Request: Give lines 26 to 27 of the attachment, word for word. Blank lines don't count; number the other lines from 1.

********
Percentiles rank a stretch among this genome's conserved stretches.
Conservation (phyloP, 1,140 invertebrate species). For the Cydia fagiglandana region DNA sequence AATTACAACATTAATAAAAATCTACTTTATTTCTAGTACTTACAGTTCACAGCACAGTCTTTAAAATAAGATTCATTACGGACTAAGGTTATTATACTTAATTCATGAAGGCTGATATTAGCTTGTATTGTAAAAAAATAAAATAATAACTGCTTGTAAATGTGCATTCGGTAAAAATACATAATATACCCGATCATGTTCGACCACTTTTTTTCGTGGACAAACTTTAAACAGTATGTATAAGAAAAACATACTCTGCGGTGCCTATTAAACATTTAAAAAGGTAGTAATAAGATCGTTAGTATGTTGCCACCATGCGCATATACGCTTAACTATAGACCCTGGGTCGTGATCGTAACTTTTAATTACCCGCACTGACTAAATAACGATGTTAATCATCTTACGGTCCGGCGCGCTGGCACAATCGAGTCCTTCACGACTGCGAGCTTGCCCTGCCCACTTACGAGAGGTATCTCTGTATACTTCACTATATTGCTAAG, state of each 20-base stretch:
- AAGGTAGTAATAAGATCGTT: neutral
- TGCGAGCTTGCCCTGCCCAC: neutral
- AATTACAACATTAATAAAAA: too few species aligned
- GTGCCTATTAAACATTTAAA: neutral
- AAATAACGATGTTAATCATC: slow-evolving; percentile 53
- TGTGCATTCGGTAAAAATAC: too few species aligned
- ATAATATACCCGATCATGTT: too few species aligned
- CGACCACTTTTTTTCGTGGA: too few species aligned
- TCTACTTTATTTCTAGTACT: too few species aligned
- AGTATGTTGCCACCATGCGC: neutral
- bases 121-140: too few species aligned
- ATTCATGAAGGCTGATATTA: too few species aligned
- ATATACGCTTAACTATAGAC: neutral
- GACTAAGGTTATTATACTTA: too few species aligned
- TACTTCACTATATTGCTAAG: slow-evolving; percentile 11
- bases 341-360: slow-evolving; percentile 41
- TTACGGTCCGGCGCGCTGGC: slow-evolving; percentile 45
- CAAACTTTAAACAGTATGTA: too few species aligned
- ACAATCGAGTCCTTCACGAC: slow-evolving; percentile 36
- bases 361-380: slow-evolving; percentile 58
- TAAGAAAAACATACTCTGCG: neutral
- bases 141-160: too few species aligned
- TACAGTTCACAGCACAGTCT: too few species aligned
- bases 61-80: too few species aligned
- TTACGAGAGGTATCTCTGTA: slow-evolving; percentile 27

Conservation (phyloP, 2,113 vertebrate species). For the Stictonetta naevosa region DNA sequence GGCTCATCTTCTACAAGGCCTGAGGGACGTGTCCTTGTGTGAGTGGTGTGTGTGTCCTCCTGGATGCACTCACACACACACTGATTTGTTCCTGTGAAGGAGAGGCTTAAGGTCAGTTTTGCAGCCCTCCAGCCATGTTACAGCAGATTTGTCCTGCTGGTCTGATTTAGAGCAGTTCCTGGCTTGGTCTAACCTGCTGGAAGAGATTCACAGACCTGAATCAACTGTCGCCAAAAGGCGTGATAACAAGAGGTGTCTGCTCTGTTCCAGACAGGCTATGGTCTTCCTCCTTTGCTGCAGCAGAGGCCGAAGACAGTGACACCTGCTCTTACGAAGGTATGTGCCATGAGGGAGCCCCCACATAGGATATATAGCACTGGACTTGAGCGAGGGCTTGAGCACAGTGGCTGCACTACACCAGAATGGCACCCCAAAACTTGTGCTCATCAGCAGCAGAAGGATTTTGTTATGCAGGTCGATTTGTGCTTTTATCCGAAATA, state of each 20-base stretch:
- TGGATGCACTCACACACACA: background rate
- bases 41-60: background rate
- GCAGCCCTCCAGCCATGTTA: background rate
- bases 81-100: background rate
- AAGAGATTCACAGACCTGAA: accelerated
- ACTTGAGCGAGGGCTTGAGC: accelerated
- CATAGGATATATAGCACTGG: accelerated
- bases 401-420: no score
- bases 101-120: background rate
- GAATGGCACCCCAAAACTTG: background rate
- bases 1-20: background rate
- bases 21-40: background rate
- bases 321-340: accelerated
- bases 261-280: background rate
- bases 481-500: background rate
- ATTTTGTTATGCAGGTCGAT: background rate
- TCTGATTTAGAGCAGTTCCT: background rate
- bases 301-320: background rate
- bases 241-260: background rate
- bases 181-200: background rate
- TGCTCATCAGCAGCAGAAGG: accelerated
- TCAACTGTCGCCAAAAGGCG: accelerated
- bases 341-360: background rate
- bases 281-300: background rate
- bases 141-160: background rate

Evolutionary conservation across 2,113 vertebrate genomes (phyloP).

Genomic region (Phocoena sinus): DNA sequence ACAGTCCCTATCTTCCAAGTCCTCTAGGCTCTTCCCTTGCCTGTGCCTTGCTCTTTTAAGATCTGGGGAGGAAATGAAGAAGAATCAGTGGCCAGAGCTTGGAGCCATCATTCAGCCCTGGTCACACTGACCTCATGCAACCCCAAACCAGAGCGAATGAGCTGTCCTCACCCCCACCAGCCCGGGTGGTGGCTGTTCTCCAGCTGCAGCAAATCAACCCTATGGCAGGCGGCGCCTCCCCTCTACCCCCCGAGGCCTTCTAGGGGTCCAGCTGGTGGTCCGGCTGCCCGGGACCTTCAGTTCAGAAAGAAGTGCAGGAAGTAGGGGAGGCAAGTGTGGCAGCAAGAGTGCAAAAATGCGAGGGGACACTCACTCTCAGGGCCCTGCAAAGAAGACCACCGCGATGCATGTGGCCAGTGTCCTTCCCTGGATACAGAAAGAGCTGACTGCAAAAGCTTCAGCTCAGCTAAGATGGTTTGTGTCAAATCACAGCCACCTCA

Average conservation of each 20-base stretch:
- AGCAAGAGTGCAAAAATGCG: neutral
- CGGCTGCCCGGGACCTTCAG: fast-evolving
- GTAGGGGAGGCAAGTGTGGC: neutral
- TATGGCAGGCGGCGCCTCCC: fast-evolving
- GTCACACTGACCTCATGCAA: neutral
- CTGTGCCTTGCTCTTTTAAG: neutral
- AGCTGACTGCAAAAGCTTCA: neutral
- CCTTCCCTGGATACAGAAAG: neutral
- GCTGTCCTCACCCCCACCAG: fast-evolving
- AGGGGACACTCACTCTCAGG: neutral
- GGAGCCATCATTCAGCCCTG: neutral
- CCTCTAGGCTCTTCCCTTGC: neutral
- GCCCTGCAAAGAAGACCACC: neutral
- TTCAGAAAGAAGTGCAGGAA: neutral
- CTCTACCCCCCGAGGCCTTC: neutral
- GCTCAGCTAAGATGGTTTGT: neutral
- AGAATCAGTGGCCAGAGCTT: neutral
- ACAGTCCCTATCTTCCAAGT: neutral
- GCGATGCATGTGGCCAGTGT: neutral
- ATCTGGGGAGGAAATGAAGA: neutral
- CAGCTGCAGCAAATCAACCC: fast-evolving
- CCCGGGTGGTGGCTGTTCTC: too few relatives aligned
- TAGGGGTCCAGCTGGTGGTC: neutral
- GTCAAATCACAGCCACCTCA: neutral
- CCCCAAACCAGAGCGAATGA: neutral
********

- bases 61-80: too few species aligned
- TTACGAGAGGTATCTCTGTA: slow-evolving; percentile 27